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Here are three tips to make sure you share good information and stop the spread of hoaxes, rumours and scams.
1. Watch for your own bias
One of the hardest things about being a responsible sharer is to be aware of the reasons why you might be more likely to believe something without evidence. Before you share a story, take a few minutes to see whether you’ve fallen into one of these common biases:
On the internet, it can be hard to tell what’s true and what’s false—but we have to make a lot of decisions based on how reliable we think things are. In Reality Check, you’ll learn how to find clues like finding where a story originally came from and comparing it to other sources, as well as how to use tools like fact-checking sites and reverse image searches.
While the training workshops focus on the five key concepts of digital literacy, this implementation guide looks at the specific skill areas that MediaSmarts has identified as being essential for students to learn by the end of their secondary education: ethics and empathy, privacy and security, community engagement, digital health, consumer awareness, finding and verifying and making and remixing. The guide also addresses common challenges to integrating digital literacy into the classroom, such as limitations on available technology and classroom management concerns, and includes links to relevant MediaSmarts’ and other resources, and apps and tools for creating digital media in your classroom.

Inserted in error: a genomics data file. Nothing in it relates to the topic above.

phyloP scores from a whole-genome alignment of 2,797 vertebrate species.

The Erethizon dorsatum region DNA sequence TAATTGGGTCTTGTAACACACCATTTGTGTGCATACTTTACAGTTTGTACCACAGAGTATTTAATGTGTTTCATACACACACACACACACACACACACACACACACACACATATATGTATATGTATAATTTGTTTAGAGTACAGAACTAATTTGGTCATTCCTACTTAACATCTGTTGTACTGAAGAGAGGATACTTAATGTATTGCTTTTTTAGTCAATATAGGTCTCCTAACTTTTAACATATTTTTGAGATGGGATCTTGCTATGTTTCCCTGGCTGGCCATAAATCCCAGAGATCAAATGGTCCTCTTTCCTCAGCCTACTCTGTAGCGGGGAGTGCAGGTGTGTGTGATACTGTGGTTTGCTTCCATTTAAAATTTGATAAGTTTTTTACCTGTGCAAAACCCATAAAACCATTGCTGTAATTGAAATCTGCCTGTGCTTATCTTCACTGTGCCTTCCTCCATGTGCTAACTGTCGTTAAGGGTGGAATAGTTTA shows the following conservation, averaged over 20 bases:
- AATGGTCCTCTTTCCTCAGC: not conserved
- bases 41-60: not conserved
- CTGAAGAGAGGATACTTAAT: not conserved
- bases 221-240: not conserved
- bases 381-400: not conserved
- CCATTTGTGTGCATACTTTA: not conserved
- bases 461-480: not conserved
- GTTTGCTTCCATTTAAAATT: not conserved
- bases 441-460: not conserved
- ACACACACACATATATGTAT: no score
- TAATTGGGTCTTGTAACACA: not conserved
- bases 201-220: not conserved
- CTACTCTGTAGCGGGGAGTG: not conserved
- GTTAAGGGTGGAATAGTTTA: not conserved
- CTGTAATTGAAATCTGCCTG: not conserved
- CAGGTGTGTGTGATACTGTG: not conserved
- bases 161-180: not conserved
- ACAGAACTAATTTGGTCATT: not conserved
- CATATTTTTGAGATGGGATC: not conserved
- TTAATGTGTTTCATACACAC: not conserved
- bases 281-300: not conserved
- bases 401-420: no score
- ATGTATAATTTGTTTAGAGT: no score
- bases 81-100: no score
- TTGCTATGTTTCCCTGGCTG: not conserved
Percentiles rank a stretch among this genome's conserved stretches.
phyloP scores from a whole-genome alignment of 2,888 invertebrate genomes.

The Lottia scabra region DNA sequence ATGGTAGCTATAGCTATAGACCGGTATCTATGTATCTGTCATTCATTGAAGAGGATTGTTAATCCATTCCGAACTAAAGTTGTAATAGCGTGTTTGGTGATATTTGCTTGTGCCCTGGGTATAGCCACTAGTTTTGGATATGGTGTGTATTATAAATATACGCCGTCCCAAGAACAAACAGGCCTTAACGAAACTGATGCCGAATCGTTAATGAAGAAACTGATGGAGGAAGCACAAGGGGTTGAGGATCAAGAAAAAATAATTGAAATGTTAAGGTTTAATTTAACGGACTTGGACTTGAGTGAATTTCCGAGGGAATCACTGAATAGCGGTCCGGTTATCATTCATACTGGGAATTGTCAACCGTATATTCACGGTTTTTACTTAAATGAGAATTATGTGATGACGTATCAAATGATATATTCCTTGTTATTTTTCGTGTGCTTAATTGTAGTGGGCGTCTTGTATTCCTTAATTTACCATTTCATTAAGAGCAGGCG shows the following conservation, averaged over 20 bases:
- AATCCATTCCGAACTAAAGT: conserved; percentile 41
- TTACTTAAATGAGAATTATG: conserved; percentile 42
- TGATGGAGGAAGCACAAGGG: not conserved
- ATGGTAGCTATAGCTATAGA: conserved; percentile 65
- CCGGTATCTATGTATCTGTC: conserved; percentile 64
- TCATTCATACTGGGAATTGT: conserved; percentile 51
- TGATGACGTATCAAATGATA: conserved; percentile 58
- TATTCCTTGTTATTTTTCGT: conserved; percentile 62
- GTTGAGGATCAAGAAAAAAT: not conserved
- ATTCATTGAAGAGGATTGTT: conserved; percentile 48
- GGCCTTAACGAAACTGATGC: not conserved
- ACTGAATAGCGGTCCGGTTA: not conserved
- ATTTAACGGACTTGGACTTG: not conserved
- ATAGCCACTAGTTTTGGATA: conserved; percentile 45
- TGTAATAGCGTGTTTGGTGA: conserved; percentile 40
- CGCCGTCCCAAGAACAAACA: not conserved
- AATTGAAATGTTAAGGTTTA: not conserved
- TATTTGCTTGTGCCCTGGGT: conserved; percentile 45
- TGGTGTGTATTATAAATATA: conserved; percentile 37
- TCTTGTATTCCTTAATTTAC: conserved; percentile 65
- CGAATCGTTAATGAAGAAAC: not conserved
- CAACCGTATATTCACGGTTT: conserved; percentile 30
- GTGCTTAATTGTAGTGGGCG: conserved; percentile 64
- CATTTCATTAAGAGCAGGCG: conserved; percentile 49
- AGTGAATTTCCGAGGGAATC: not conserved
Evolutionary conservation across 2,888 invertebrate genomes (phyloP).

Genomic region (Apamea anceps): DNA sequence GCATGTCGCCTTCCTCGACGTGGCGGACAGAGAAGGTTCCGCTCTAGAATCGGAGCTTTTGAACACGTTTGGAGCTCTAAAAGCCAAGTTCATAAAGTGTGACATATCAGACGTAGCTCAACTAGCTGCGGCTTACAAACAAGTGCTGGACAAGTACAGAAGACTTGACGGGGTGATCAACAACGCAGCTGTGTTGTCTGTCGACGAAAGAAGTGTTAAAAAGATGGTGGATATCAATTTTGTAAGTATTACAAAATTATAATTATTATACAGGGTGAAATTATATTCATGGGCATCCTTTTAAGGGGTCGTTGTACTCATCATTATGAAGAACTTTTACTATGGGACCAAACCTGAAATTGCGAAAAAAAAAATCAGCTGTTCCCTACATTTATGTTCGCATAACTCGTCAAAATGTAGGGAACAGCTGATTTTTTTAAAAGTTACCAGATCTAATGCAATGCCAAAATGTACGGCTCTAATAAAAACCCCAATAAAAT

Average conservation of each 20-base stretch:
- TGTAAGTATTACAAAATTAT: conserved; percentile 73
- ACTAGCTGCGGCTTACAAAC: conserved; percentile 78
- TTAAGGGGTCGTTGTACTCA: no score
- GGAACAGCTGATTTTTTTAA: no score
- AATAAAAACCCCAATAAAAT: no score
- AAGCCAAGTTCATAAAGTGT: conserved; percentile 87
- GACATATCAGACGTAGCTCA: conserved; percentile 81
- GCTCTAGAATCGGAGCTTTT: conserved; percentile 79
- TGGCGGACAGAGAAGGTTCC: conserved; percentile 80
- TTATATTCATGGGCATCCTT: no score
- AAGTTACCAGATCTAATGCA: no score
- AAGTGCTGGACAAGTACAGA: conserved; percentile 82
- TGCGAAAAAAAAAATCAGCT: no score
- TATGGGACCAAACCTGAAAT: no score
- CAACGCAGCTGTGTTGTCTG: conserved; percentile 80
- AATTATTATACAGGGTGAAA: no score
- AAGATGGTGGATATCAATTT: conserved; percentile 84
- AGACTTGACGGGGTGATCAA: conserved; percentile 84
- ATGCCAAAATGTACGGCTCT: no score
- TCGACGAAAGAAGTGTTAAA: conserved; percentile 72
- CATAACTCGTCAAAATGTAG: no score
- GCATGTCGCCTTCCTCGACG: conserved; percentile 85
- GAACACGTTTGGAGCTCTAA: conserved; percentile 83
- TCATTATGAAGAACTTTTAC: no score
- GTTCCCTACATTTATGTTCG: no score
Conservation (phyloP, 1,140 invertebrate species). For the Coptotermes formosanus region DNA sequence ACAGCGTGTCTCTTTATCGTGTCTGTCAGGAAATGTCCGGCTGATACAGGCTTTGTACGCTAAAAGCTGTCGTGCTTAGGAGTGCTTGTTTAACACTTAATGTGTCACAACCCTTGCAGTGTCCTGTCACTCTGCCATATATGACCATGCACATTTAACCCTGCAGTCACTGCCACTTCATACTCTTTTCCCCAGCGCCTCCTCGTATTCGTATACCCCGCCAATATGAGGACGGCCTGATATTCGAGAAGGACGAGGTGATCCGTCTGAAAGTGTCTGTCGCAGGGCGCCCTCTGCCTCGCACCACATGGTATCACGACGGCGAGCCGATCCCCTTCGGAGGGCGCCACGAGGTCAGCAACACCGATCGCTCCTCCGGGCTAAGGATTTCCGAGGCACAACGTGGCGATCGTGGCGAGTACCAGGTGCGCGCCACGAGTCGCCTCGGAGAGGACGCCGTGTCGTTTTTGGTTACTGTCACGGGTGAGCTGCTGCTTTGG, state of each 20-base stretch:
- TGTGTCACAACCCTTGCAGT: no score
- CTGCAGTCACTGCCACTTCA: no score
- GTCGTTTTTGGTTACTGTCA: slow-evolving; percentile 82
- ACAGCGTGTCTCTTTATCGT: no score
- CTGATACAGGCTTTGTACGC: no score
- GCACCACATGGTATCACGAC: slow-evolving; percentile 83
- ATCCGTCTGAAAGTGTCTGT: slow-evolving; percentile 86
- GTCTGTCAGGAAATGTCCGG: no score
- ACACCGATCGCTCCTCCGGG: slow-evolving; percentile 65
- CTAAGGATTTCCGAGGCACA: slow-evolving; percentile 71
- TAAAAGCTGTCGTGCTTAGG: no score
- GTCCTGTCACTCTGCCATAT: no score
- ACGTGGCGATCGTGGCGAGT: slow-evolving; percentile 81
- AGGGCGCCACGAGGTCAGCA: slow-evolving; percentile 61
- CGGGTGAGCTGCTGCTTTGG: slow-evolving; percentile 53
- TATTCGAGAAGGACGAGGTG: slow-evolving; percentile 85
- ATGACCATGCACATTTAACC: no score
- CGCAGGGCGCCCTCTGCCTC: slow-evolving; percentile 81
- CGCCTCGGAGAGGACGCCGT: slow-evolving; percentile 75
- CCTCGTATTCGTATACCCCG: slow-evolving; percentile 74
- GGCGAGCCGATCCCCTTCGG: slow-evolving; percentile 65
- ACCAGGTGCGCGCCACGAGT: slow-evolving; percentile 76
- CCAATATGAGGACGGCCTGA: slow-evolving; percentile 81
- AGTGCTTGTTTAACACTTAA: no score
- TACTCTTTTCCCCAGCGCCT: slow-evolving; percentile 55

In this lesson, students explore the concepts relating to data collection that are introduced in the educational game Data Defenders. The lesson will underscore for students the idea that their data is valuable and worthy of careful management by analyzing the platforms, applications and websites they use through the lens of the five privacy tools (which address the five principal ways data is collected online) introduced in Data Defenders. Finally, students consider how to apply these tools to their own online activities.
The Raising Ethical Kids For a Networked World tutorial examines some of the moral dilemmas that kids face in their online activities and shares some strategies to help them build the social and emotional intelligence that’s needed to support ethical decision making – and build resiliency if things go wrong.
In this lesson, students analyze their own body image and consider what they wish they could change.
In this lesson students consider how well their favourite TV shows, movies and video games reflect the diversity of Canadian society.
The place of the hero in our modern lives is a site of struggle. On the one hand, the hero’s quest can have meanings for individuals who seek to understand their own journey through life.On the other hand, the hero can be seen as a repository of those values esteemed by the society.
This lesson offers a selection of questions and activities for integrating newspaper studies into a wide range of subject areas and grade levels.
Although students are aware of news as information that influences their perceptions of the world, country and community, they are often unaware of the differences among the various media in their presentation of that information.
This is the final lesson in a unit that explores news journalism across the media.
In this lesson, students debate the question “what is news?” and analyze and assess their own personal news sources.
This lesson is part of a unit that explores news journalism across the media.